Brooks went back to having Perkins guard Aldridge. Hey, it technically worked one out of the past three times, why not try it again? Especially after Aldridge was getting where he wanted against Ibaka so easily, like here:

And wouldn't you know it, it worked pretty darn well.

SLIGHT DISCLAIMER: Aldridge was a last-second decision to play, having suffered a groin injury the previous game, so who can say how much that played a role in all of this.

Still, from the point in which Ibaka switched off as the primary defender, Aldridge went 3-for-18 shooting and scored just 8 points.

Conversely, Aldridge did guard Ibaka the entire game, and at halftime, Ibaka was 0-for-3 shooting, with zero points, zero blocks, two rebounds, and three fouls. While Aldridge was being kept in check by the Thunder, Ibaka was being kept just as in check by the Blazers, and more specifically, Aldridge.

The second half told a different story. Ibaka responded with nine second-half rebounds, most coming down the stretch when it was imperative for the Thunder to limit the Blazers second-chance opportunities. He also added two blocks and seven points. Essentially, it was Ibaka playing the way he has played against pretty much every other team this season: picking his spots on offense, patrolling the lane on defense, just generally being the menace that put him in the All Star discussion to begin with.

With Ibaka stepping up on his end, the Blazers needed Aldridge to respond. Instead, he didn't score a field goal the entire 2nd half.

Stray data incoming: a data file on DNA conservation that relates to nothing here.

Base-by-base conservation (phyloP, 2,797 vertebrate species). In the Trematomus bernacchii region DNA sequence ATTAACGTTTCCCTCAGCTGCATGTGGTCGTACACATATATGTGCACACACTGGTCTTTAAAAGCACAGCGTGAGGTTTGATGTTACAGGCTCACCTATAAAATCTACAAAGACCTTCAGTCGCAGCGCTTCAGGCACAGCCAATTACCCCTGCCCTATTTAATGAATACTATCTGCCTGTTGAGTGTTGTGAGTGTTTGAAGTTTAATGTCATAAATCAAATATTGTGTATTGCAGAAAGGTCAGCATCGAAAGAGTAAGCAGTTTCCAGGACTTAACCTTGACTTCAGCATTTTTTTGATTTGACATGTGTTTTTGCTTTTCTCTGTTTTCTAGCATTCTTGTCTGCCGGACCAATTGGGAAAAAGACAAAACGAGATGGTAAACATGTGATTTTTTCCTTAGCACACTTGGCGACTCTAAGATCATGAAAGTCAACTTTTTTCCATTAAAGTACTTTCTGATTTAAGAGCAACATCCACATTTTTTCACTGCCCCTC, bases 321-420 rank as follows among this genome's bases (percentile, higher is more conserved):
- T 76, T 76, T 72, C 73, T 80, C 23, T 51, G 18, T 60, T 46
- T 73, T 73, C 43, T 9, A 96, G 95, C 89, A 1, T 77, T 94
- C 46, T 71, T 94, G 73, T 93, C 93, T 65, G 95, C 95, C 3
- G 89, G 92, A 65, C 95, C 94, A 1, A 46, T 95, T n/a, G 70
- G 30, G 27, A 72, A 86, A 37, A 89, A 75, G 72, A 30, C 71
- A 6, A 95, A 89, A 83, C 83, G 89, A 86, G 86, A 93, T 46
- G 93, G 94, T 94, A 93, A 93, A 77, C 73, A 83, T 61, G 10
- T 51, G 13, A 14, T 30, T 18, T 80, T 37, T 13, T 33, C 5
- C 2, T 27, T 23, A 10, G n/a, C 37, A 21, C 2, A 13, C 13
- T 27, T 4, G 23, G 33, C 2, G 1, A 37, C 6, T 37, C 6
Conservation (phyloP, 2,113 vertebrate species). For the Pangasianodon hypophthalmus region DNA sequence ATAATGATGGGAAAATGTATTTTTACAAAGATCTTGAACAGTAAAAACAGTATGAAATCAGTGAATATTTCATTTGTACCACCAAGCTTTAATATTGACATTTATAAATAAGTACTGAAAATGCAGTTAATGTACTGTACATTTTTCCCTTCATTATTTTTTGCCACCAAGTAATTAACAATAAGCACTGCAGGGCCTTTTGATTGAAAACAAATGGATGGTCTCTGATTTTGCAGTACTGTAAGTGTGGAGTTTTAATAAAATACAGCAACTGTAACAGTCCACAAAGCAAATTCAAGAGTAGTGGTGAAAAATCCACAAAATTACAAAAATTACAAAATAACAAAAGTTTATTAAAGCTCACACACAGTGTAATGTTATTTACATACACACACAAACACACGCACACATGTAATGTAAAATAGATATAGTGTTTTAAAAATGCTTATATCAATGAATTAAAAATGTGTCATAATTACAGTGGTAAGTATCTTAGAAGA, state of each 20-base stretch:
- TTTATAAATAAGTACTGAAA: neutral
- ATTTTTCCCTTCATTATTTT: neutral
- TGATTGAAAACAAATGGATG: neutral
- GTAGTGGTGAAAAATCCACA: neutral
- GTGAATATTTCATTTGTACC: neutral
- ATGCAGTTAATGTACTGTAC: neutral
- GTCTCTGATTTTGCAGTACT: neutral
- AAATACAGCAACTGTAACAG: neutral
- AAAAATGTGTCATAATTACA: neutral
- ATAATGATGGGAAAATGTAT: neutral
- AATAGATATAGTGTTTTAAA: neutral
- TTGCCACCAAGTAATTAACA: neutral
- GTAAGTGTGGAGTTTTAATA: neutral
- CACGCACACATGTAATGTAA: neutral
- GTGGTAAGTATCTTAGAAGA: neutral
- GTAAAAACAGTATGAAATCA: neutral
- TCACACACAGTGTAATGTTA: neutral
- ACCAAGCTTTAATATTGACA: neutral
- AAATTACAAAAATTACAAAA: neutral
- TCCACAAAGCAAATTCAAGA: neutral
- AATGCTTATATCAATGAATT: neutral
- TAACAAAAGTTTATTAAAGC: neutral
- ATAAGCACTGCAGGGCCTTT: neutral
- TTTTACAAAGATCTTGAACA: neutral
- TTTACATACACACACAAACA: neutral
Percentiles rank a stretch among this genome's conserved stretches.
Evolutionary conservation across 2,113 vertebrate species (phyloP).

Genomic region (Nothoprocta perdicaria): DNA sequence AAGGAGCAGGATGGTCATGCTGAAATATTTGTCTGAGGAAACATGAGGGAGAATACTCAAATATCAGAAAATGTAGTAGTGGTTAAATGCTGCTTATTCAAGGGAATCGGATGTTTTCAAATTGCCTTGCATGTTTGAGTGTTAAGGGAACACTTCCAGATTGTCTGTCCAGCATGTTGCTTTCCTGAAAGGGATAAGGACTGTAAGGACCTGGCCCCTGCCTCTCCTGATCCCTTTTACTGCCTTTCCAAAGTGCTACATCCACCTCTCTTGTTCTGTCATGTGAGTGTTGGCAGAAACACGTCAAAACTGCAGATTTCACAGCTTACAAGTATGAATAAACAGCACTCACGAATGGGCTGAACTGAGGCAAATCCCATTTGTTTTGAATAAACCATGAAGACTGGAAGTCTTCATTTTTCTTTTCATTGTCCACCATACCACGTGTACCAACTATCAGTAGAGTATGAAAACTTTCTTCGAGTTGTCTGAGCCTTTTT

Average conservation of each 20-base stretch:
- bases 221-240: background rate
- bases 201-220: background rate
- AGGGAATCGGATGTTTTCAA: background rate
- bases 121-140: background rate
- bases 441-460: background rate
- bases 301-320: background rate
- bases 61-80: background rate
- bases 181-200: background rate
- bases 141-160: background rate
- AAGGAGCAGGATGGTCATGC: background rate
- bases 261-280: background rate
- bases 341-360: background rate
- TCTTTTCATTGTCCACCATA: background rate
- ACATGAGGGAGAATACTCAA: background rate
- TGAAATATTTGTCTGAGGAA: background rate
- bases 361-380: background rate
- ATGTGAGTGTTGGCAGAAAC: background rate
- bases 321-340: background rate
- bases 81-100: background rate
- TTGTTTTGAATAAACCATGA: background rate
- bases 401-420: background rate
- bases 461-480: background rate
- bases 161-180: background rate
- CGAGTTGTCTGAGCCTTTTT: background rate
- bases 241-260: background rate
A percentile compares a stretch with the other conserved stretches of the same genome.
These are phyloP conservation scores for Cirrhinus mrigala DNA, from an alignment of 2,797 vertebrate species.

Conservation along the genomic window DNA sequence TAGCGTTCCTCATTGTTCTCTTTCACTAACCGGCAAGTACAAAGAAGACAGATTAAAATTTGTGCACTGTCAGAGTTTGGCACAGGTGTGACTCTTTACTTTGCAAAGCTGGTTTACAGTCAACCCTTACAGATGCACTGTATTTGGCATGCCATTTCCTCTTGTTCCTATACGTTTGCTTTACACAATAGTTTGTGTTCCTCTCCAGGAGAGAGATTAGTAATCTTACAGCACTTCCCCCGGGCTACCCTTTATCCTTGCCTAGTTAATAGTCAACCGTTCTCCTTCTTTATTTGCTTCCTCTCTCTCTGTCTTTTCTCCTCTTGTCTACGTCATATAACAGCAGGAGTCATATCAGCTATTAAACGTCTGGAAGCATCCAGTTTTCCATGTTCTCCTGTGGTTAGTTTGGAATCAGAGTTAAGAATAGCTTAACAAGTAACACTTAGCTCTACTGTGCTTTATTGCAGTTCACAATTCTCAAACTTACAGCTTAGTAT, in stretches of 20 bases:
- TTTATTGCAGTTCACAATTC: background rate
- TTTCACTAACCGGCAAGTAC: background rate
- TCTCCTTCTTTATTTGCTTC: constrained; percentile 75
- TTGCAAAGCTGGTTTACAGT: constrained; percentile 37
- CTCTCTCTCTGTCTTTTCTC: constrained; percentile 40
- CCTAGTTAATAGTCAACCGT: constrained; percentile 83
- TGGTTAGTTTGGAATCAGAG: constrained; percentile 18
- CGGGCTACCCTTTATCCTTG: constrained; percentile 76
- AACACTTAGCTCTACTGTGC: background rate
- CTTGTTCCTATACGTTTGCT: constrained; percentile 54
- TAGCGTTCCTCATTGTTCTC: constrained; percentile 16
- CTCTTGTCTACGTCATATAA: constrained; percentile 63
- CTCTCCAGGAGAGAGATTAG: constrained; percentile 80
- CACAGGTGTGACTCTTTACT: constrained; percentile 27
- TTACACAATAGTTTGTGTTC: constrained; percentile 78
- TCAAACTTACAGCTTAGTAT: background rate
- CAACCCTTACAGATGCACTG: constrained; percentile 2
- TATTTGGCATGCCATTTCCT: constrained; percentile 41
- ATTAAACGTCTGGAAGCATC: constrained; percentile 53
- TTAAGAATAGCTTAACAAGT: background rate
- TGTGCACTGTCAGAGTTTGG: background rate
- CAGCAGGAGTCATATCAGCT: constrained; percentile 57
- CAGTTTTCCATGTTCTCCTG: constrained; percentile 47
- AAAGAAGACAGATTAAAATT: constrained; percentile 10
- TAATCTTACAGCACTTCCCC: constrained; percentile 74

Ibaka deserves credit for part of that, mostly because his increased offensive production undoubtedly led to Aldridge having to work harder on the defensive end, and who knows how much that, along with the groin injury, affected his shot-making. But the Thunder as a whole - and particularly Kendrick Perkins, who faces more than his fair share of criticism - deserve a ton of credit for those misses as well.

Look, Aldridge missed several shots he normally makes. We know this. But watch his shot attempts (no, really, they're all right here) particularly those in the fourth quarter, and look how Perkins never lets him get a clean look. He constantly has a body on him. While Aldridge has shown he is more than capable of making those shots in the past, the degree of difficulty is undeniable, and he just couldn't get them to fall in this game.

The key matchup may have been power forward vs. power forward, but the real key to this game was how each team defended those power forwards. In particular, it was Kendrick Perkins for the Thunder. Complain about his salary (it's obviously too high), complain about his limitations (his offense), but understand that this - as the Thunder organization has preached all along - is why he is here, to shut down guys like Aldridge.

It doesn't hurt to have Ibaka there on the help side, either.

Matchup highlights:

It wasn't really a highlight, but Ibaka stepped in right after Kevin Durant picked up a technical early on. Durant kept letting the ref have it, but Ibaka was there to step in and calm down his superstar. That was probably the real play of the game, because if he doesn't step in and Durant keeps going, he's probably ejected. Just guessing here, but there's a strong possibility that would have affected the rest of the game. So nice job stepping in, Serge.